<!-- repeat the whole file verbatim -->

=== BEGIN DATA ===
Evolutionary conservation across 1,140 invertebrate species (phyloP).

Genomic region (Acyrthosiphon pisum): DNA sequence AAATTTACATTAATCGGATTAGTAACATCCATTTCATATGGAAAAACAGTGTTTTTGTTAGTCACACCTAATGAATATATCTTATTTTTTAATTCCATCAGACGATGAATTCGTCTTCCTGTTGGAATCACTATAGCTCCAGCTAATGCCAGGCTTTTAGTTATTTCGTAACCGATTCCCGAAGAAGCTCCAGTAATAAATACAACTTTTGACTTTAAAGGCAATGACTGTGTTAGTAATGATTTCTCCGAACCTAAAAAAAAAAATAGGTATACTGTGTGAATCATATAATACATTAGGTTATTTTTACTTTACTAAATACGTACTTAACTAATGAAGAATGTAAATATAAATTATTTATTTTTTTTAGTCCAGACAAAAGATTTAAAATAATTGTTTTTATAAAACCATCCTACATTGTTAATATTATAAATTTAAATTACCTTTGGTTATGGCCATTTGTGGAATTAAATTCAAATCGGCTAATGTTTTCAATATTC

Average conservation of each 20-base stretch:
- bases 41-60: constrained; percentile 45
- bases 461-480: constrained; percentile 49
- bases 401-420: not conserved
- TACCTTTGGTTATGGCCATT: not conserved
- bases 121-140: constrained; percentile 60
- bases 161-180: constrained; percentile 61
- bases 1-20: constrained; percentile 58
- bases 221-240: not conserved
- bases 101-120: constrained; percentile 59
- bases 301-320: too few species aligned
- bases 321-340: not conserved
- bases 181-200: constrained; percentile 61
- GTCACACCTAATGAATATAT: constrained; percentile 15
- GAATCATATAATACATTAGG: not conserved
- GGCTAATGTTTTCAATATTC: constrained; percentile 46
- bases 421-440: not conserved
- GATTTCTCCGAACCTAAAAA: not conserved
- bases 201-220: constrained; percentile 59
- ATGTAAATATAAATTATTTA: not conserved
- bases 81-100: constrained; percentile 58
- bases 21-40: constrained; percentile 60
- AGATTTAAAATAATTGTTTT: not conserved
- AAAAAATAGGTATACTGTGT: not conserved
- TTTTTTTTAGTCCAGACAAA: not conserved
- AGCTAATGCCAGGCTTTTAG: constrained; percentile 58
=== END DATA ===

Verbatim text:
Evolutionary conservation across 1,140 invertebrate species (phyloP).

Genomic region (Acyrthosiphon pisum): DNA sequence AAATTTACATTAATCGGATTAGTAACATCCATTTCATATGGAAAAACAGTGTTTTTGTTAGTCACACCTAATGAATATATCTTATTTTTTAATTCCATCAGACGATGAATTCGTCTTCCTGTTGGAATCACTATAGCTCCAGCTAATGCCAGGCTTTTAGTTATTTCGTAACCGATTCCCGAAGAAGCTCCAGTAATAAATACAACTTTTGACTTTAAAGGCAATGACTGTGTTAGTAATGATTTCTCCGAACCTAAAAAAAAAAATAGGTATACTGTGTGAATCATATAATACATTAGGTTATTTTTACTTTACTAAATACGTACTTAACTAATGAAGAATGTAAATATAAATTATTTATTTTTTTTAGTCCAGACAAAAGATTTAAAATAATTGTTTTTATAAAACCATCCTACATTGTTAATATTATAAATTTAAATTACCTTTGGTTATGGCCATTTGTGGAATTAAATTCAAATCGGCTAATGTTTTCAATATTC

Average conservation of each 20-base stretch:
- bases 41-60: constrained; percentile 45
- bases 461-480: constrained; percentile 49
- bases 401-420: not conserved
- TACCTTTGGTTATGGCCATT: not conserved
- bases 121-140: constrained; percentile 60
- bases 161-180: constrained; percentile 61
- bases 1-20: constrained; percentile 58
- bases 221-240: not conserved
- bases 101-120: constrained; percentile 59
- bases 301-320: too few species aligned
- bases 321-340: not conserved
- bases 181-200: constrained; percentile 61
- GTCACACCTAATGAATATAT: constrained; percentile 15
- GAATCATATAATACATTAGG: not conserved
- GGCTAATGTTTTCAATATTC: constrained; percentile 46
- bases 421-440: not conserved
- GATTTCTCCGAACCTAAAAA: not conserved
- bases 201-220: constrained; percentile 59
- ATGTAAATATAAATTATTTA: not conserved
- bases 81-100: constrained; percentile 58
- bases 21-40: constrained; percentile 60
- AGATTTAAAATAATTGTTTT: not conserved
- AAAAAATAGGTATACTGTGT: not conserved
- TTTTTTTTAGTCCAGACAAA: not conserved
- AGCTAATGCCAGGCTTTTAG: constrained; percentile 58